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ARS Home » Plains Area » Lincoln, Nebraska » Wheat, Sorghum and Forage Research » Research » Publications at this Location » Publication #375575

Research Project: Improving Forage and Bioenergy Plants and Production Systems for the Central U.S.

Location: Wheat, Sorghum and Forage Research

Title: Interplay of phytohormones facilitate sorghum tolerance to aphids

item GROVER, SAJJAN - University Of Nebraska
item AGPAWA, EARL - University Of Nebraska
item Sarath, Gautam
item Sattler, Scott
item LOUIS, JOE - University Of Nebraska

Submitted to: Plant Molecular Biology
Publication Type: Peer Reviewed Journal
Publication Acceptance Date: 10/7/2020
Publication Date: 10/15/2020
Citation: Grover, S., Agpawa, E., Sarath, G., Sattler, S.E., Louis, J. 2020. Interplay of phytohormones facilitate sorghum tolerance to aphids. Plant Molecular Biology. 104(3).

Interpretive Summary: Plant tolerance is the unique ability in which a plant can withstand or recover from damage caused by insect herbivory. Tolerance is considered as the most durable category of resistance because it does not apply a selection pressure on insects, and plants are able to compensate for damage arising from insect herbivory via endogenous physiological mechanisms. Finding these mechanisms has been challenging and have largely proven elusive. In this current study, using genetically related sorghum plants, and an emerging sorghum pest, the sugarcane aphid, it was first possible to document plant tolerance in one genotypically distinct sorghum line. Further investigations documented a causal relationship between the levels of specific plant hormones and their precursors to the tolerance response of sorghum to the aphid pest. Tolerant plants contained higher basal levels of stress-related and growth-related hormones relative to non-tolerant lines. Boosting knowledge on mechanisms underlying plant tolerance will hasten its assimilation in breeding or engineering insect-tolerant plants and integrated pest management.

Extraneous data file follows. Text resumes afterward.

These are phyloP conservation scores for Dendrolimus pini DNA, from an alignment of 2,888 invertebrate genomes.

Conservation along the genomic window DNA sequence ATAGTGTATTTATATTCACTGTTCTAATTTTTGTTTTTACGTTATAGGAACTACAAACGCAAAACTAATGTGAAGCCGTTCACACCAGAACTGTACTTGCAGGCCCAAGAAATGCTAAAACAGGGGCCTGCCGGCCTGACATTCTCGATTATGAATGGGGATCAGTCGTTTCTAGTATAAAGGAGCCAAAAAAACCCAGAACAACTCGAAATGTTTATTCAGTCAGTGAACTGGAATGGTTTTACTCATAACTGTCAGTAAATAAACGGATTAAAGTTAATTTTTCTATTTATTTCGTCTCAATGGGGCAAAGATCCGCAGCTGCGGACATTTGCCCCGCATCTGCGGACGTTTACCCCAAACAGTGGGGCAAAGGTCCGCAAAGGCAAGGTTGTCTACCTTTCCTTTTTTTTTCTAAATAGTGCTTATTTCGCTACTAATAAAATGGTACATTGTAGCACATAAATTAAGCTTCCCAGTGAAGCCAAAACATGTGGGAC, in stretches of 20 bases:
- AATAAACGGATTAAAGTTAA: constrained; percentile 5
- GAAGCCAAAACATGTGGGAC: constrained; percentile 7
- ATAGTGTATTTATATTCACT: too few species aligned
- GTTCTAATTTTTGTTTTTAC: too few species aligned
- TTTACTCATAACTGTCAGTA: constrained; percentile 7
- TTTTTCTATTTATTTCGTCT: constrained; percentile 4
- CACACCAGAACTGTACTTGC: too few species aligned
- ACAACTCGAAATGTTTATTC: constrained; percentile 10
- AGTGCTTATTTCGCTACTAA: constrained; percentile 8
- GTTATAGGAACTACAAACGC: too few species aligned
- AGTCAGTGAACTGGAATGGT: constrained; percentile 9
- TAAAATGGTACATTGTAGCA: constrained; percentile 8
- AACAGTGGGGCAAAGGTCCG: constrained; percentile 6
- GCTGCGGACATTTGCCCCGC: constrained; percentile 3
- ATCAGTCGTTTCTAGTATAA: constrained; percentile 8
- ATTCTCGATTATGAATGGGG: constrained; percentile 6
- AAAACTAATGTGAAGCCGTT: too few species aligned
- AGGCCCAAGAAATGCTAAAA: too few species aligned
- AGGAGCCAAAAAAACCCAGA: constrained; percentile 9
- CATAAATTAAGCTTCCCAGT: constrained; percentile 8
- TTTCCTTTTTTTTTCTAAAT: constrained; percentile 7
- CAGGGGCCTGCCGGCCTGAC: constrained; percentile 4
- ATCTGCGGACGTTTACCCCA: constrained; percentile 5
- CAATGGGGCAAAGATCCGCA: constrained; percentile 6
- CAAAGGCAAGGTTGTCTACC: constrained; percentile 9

Technical Abstract: Plant’s encounter with insect herbivores trigger defense signaling networks that fine-tune plant resistance to insect pests. Although it is well established that phytohormones contribute to antixenotic- and antibiotic-mediated resistance to insect pests, their role in conditioning plant tolerance, the most durable and promising category of host plant resistance, is largely unknown. Here, we screened sorghum (Sorghum bicolor) nested association mapping (NAM) founder lines to identify and characterize sorghum tolerance to sugarcane aphid (SCA; Melanaphis sacchari Zehntner), a relatively new and devastating pest of sorghum in the United States. Our results suggest that the sorghum genotype SC35, the aphid-tolerant line identified among the NAM population, displayed minimal plant biomass loss and a robust photosynthetic machinery, despite supporting higher aphid population. Phytohormone analysis revealed significantly higher basal levels of 12-oxo-phytodienoic acid, a precursor in the jasmonic acid biosynthesis pathway, in the sorghum SCA-tolerant genotype compared to the wild-type (RTx430) and susceptible (SC1345) sorghum plants. Aphid feeding induced salicylic acid (SA) accumulation, but it appeared as a generalized plant response to aphids in all sorghum genotypes. Conversely, basal levels of abscisic acid and aphid feeding induced cytokinins were accumulated in the SCA-tolerant sorghum genotype, and these hormones may contribute to an increased photosynthesis and plant growth. Our findings imply that the aphid-tolerant sorghum genotype tightly controls the relationship among phytohormones, as well as provide significant insight into the underlying mechanisms that contribute to plant tolerance to sap-sucking aphids.